Fresh blow for Aussie ISIS brides, children

The Federal Court has rejected an appeal seeking to force the Australian Government to bring home women and children from Syrian refugee camps. Save the Children Australia
The Federal Court has rejected an appeal seeking to force the Australian Government to bring home women and children from Syrian refugee camps. Save the Children Australia

The Federal Court has upheld a previous judgment rejecting legal arguments that would bring Australian ISIS brides and their children home from a refugee camp in Syria.

On Tuesday morning, Justice Christopher Horan announced the court would dismiss an appeal on the case.

The court is of the view the appeal should be dismissed, I publish our reasons,” he said.

Over two days in early May, a panel of three judges heard the appeal brought by litigation guardian Save the Children Australia on behalf of 31 women and children at the Al-Roj camp in Northeast Syria.

The 11 Australian women and 20 children have lost their case in the Federal Court. Picture: Save the Children Australia
The 11 Australian women and 20 children have lost their case in the Federal Court. Picture: Save the Children Australia

Last November, Justice Mark Moshinsky rejected an initial application seeking the court issue a writ of habeas corpus — effectively requiring the Australian government to bring the group home.

The women, some of whom were children at the time, travelled to Syria to become brides of Islamic State fighters before the self-described caliphate collapsed in 2019.

Thirty-four women and children with Australian citizenship, or eligibility for citizenship, remain in the Al-Roj camp controlled by the Autonomous Administration of North and East Syria (AANES).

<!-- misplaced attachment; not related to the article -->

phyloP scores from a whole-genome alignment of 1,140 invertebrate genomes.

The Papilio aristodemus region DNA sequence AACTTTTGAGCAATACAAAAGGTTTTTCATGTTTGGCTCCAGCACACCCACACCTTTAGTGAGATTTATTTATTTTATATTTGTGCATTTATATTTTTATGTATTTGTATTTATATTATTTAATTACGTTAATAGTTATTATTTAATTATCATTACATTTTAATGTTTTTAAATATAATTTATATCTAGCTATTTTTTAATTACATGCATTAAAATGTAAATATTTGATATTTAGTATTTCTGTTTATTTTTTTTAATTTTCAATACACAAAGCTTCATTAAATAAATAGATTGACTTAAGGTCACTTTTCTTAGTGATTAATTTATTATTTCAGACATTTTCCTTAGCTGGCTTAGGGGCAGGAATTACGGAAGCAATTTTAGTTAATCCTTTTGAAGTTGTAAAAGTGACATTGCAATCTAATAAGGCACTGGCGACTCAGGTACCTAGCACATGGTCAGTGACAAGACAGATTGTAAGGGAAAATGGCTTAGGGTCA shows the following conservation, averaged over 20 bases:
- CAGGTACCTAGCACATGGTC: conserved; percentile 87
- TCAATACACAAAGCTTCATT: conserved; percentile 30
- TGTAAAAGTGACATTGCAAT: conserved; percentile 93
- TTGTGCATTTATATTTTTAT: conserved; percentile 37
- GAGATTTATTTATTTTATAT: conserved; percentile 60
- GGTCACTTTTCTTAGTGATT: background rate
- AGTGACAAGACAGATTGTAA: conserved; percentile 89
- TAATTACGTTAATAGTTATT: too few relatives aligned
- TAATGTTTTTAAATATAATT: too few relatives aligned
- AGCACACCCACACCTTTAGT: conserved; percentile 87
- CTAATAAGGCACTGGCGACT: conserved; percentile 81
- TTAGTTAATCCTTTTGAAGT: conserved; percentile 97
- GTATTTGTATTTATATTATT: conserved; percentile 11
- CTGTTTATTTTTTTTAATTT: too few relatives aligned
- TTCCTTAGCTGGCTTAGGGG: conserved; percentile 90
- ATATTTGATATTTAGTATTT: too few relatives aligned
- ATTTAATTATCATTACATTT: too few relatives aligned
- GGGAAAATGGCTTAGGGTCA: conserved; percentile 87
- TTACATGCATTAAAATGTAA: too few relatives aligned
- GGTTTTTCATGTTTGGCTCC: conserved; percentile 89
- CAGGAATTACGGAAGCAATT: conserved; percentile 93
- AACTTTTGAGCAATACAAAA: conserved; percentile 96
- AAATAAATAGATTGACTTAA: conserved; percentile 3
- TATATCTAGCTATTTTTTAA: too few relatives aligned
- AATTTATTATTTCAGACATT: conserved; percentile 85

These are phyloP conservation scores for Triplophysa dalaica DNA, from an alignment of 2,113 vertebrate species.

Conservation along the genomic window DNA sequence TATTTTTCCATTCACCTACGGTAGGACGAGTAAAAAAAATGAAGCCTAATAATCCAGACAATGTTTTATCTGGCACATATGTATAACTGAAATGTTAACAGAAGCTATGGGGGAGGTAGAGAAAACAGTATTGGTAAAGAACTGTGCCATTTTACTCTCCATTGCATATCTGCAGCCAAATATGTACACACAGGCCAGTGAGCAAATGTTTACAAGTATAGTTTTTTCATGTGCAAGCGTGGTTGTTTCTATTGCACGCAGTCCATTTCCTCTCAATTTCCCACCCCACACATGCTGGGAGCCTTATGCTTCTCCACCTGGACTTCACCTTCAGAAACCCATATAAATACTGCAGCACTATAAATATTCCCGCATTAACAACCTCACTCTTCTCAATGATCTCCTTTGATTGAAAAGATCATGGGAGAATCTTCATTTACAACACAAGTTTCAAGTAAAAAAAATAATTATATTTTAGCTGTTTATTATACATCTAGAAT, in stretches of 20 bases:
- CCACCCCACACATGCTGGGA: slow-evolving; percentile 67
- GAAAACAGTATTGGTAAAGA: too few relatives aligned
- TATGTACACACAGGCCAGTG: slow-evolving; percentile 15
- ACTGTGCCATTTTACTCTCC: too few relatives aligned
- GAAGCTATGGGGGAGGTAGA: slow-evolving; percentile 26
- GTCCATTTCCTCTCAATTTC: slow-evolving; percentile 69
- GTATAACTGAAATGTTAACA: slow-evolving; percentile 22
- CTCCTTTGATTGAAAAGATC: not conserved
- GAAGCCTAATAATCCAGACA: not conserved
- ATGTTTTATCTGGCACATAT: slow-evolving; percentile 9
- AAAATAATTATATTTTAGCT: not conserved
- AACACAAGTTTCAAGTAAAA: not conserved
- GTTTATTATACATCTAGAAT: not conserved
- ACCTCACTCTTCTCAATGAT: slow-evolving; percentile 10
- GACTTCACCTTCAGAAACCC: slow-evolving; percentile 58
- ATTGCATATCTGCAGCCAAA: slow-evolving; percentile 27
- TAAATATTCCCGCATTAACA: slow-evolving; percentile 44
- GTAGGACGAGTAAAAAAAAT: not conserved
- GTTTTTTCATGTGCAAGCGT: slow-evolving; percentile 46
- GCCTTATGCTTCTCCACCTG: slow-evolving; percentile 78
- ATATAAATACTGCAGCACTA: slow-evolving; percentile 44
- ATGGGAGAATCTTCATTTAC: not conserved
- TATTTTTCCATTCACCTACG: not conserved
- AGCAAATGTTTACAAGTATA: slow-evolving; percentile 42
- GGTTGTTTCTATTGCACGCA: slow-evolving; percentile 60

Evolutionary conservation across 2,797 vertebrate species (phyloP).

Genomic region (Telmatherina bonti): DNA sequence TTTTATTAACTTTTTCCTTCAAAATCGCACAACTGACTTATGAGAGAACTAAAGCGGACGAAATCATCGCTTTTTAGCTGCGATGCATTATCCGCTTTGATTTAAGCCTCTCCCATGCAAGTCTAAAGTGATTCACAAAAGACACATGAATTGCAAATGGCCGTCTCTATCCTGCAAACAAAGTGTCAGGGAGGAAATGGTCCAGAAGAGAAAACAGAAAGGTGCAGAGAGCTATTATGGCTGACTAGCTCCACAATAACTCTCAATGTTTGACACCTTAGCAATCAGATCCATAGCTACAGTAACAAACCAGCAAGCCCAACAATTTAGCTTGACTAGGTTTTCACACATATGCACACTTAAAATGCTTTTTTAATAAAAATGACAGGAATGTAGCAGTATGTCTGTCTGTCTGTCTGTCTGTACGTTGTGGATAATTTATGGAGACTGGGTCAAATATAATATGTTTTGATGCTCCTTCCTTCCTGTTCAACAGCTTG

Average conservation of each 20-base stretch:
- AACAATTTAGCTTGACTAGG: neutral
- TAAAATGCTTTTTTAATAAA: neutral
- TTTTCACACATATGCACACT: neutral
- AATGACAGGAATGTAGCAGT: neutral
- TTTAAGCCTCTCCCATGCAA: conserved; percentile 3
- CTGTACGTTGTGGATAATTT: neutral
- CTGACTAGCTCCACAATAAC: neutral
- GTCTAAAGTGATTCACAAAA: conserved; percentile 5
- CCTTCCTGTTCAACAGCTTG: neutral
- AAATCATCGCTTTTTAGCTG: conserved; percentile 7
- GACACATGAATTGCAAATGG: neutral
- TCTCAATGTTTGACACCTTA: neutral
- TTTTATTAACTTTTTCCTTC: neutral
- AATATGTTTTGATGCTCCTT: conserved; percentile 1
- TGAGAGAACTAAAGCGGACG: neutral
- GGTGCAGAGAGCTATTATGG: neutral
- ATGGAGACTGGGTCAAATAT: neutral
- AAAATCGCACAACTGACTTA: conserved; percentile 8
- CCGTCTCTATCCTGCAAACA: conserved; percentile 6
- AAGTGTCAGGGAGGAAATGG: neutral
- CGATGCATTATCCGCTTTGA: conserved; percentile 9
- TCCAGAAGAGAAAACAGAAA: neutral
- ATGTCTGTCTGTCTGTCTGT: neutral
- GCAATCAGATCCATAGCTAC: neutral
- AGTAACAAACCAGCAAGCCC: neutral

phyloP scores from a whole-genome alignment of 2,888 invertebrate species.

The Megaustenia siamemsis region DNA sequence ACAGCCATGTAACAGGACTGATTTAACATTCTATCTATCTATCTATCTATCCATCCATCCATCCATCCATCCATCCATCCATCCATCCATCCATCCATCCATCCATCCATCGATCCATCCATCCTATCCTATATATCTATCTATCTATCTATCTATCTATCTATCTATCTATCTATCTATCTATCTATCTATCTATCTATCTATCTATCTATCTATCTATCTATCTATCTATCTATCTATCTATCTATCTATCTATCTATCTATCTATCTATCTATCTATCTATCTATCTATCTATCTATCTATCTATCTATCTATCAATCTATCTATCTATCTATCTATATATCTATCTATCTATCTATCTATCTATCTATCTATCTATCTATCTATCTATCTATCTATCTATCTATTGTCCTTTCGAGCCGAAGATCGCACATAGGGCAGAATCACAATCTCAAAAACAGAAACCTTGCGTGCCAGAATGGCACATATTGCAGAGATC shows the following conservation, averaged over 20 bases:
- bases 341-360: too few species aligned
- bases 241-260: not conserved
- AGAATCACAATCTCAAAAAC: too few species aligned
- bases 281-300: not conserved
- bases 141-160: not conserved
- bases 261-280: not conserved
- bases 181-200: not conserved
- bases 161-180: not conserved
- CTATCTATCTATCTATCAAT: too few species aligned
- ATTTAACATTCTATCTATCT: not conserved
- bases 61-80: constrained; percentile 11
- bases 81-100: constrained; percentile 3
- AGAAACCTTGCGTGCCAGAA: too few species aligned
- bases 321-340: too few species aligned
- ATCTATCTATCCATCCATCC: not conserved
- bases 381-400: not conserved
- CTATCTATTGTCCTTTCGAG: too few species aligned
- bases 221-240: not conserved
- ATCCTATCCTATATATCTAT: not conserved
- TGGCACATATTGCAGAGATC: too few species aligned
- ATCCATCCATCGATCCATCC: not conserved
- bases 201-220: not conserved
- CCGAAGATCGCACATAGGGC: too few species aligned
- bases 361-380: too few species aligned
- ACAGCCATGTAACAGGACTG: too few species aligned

Australian women and their children remain in the North East Syrian refugee camp. Picture: Save the Children Australia
Australian women and their children remain in the North East Syrian refugee camp. Picture: Save the Children Australia

Save the Children Australia had argued the government has a “legal and moral obligation” to act, while the Australian government argued AANES held “complete and unfettered discretion” over the detainees and therefore it couldn’t be compelled to repatriate them.

The judgment, by Chief Justice Debra Mortimer, Justice Geoffrey Kennett and Justice Horan, dismissed all grounds of appeal on Tuesday.

But they three judges said the deceive before the court demonstrates that if the government had the “political will” to do so, repatriations would be a relatively straightforward exercise.

Save the Children Australia chief executive Mat Tinkler said the organisation will now consider next steps in support of the women and children who have been detained in the camps for more than five years.

“Despite the ruling, we appeal to the Government to end this relentless limbo and finish what they started almost two years ago, by repatriating the remaining children and their mothers before it is too late,” he said.